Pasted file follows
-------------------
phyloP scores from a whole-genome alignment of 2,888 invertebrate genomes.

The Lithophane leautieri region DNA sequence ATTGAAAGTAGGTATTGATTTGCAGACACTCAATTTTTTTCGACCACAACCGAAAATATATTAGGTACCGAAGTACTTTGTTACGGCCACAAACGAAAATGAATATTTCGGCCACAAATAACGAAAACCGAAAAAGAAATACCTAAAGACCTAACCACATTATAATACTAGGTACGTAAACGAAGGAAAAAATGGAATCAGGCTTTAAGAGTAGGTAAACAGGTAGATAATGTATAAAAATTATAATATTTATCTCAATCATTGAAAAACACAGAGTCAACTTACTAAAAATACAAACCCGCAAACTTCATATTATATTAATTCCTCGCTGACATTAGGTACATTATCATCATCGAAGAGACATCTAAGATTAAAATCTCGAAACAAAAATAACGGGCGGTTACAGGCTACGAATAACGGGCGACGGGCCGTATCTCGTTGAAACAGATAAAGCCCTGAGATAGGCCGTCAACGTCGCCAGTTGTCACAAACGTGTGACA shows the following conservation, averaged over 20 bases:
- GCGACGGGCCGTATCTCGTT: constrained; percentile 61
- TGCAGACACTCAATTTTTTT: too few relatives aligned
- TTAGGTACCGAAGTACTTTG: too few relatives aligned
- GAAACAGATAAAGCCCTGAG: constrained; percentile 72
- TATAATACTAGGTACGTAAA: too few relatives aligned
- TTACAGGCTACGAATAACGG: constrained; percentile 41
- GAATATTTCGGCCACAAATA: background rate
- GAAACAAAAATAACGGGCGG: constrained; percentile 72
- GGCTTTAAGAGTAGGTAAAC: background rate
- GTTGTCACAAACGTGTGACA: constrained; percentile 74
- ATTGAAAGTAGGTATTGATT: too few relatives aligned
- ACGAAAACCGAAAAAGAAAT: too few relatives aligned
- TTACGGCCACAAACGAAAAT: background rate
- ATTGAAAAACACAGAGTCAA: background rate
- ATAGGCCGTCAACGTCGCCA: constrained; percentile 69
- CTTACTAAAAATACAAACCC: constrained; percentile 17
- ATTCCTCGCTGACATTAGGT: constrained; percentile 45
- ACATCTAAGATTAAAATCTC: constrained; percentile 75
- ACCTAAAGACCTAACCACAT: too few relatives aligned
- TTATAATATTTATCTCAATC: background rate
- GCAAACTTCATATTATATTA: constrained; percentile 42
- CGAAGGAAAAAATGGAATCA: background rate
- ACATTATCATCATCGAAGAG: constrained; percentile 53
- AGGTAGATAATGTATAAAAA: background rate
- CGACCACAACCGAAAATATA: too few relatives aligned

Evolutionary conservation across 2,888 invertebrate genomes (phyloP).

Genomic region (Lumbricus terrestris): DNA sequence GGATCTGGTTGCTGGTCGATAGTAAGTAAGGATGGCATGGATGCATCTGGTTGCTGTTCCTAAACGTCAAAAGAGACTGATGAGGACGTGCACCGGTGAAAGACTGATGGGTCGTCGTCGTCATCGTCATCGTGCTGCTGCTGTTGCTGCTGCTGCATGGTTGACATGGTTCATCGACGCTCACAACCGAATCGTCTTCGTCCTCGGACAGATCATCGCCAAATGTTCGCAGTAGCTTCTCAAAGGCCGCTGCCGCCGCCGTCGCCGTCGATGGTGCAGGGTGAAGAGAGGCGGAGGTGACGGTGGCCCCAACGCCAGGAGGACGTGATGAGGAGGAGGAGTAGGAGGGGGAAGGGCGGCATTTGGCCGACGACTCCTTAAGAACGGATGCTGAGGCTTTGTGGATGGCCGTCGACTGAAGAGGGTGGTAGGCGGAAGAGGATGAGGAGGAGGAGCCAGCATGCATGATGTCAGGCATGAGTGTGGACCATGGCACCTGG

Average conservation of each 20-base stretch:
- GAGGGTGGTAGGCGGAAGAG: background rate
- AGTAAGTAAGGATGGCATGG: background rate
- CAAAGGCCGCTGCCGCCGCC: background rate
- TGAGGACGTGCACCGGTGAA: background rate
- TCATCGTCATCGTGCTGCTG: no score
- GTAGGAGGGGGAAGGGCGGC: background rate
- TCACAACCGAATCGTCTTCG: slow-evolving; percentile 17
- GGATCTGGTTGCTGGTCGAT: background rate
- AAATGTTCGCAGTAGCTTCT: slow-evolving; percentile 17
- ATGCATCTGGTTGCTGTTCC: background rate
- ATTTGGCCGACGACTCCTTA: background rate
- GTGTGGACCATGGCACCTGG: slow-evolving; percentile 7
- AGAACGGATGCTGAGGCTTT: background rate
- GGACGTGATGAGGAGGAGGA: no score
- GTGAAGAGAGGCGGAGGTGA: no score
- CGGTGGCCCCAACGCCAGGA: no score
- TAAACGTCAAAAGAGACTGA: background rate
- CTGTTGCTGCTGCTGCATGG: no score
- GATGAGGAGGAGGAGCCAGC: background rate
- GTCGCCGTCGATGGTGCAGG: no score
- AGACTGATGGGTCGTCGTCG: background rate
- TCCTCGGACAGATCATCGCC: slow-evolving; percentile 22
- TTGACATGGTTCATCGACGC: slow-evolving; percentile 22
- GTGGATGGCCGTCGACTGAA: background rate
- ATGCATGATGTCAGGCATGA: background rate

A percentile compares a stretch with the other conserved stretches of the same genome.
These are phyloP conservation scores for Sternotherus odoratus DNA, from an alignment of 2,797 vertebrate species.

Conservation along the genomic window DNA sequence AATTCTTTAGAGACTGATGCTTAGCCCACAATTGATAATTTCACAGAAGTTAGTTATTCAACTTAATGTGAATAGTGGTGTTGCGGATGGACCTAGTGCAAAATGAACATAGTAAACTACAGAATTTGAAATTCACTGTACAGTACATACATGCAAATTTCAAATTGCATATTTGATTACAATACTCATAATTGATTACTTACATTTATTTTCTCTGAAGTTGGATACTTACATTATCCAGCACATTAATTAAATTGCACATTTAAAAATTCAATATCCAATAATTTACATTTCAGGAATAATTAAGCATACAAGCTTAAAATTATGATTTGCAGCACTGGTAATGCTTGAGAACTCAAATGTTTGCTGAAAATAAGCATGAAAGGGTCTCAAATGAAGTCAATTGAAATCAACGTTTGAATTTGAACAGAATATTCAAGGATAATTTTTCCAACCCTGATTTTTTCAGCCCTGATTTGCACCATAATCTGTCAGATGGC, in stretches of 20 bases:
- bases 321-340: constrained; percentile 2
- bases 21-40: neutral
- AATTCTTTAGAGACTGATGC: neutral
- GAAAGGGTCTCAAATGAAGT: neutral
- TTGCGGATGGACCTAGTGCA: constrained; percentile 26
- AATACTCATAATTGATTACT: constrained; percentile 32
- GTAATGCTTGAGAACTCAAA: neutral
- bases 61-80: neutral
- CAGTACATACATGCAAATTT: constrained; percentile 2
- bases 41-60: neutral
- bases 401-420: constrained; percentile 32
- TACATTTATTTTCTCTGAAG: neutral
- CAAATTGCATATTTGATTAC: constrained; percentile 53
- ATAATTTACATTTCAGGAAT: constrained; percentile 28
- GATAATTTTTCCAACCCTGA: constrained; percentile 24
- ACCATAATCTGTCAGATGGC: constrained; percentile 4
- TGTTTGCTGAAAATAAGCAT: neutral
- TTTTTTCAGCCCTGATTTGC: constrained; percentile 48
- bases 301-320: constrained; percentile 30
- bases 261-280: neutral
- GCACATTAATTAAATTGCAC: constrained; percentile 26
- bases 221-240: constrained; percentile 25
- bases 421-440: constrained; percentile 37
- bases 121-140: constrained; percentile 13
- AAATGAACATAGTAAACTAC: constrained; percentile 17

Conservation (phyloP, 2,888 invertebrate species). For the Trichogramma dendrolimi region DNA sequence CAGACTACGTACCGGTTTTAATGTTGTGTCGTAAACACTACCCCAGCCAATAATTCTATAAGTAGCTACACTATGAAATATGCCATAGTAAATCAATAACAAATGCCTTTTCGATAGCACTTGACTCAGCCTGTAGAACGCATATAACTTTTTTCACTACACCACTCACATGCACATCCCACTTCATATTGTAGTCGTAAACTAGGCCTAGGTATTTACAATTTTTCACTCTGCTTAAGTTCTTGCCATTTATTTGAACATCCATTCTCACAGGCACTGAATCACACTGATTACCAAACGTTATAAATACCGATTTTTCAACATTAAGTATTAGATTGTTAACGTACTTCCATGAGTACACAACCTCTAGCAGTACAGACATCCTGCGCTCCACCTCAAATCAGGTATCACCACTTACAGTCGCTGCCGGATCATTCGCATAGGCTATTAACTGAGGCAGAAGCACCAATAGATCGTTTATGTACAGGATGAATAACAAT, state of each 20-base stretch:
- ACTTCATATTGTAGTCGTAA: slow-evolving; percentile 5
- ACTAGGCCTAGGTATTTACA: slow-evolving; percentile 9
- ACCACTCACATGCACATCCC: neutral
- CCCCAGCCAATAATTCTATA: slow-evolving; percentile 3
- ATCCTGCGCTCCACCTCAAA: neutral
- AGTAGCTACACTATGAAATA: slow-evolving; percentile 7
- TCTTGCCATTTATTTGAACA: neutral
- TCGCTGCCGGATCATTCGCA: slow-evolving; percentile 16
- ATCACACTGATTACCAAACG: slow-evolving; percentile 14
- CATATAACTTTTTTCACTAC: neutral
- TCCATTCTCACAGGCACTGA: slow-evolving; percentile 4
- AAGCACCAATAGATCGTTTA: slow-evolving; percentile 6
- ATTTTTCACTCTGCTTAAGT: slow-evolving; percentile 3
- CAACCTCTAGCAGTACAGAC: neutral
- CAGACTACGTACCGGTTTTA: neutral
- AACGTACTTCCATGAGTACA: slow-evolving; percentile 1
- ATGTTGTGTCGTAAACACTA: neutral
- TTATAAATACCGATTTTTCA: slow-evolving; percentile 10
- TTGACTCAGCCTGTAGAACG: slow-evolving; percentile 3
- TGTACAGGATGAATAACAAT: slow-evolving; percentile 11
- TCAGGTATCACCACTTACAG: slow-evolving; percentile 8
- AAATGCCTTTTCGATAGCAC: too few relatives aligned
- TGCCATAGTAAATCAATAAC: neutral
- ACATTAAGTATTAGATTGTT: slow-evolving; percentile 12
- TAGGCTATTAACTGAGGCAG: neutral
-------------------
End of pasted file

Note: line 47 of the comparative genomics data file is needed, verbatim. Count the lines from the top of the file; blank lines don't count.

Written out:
- TAAACGTCAAAAGAGACTGA: background rate